Keeping it Plain for the KIIDs
Posted August 16th, 2012
Any profession carries with it a lexicon of terms that to the expert are as much second nature as the skill set itself. To hear skilled musicians talking about tri-tone substitutions or compound time signatures may appear baffling to the lay-person, but to the pros involved is as plain as plain English. However, a musician would never try to sell you a tri-tone substitution and therefore perhaps the need for a “plain English” explanation is somewhat moot.
Just incase you were wondering, the above piece of music is in Common Time (4 crotchet beats to a bar) and is also in the key of B Major (5 sharps). Although it appears to have briefly modulated to E Major in the bar of music we see here. I know. I’m a man of many talents!
In professions where the selling of a product is key then the use plain English must go hand in hand. The technical jargon used in financial circles is ridiculously confusing. I still remember as a child watching economists make forecasts about stock market movements and the national economic out-look. I recall listening to them, but they may as well have been talking Swahili for all it meant to me.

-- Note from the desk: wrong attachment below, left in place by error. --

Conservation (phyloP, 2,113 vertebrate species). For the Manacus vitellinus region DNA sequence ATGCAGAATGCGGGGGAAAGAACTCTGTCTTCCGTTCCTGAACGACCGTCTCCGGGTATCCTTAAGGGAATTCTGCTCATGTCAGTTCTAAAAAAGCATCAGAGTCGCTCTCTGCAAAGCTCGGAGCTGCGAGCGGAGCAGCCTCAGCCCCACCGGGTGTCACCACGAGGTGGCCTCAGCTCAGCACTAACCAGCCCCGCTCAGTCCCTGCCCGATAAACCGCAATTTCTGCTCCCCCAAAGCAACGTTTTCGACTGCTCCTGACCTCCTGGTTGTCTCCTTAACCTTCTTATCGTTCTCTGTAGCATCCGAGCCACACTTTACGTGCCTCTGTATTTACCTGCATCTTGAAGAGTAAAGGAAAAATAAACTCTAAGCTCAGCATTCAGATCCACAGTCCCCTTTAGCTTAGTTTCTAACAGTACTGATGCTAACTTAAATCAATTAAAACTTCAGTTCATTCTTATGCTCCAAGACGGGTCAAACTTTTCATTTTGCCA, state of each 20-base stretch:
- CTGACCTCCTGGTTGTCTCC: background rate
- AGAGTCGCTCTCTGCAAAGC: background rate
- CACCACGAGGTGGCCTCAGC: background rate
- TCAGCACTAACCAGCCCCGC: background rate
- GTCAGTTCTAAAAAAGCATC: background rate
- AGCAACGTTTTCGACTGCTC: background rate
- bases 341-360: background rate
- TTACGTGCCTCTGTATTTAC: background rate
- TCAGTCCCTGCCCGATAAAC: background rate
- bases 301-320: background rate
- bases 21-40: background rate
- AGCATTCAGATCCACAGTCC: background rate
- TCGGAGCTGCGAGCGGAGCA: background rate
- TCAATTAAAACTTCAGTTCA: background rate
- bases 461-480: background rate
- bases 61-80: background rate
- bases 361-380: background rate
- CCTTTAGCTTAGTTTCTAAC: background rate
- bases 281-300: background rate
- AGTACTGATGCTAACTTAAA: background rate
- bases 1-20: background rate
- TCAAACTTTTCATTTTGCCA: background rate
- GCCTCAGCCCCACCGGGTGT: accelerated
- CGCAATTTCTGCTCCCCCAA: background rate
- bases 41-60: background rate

The problem is, even though it was on the news and being made available for public consumption, there was little done to make things clear.
As a professional in any walk of life, it’s easy to forget that at one time you didn’t know what you were talking about either. Using plain English to convey technicalities is not really dumbing down. It is paying the client due respect by accepting that they may not be privy or fluent in a particular language. If somebody whose first language is Greek gave me advice, I may ask them to explain it to me again in English. This isn’t because I am ignorant or lack intelligence. It’s simply because I don’t speak Greek and therefore have no other way of understanding what they are saying.
The same is true in financial circles. The over use of technical terms and phrases will baffle clients. This is no reflection on their intelligence. They just have no frame of reference for the foreign terms you may be using.
Key Investor Information Documents keep things clear and as straight forward as possible. Investors need to know, in a plain, easy to digest language exactly what their choices are and what they are buying in to. Perhaps if we trimmed back some of the jargon we may find that existing and potential investors alike may be more forthcoming.
A KIID will make things a lot clearer when it comes to where and how you want to invest your money. Have a look at the following example. It’s very straight foward and easy to understand.
Image credit: flickr.com/MaxiuB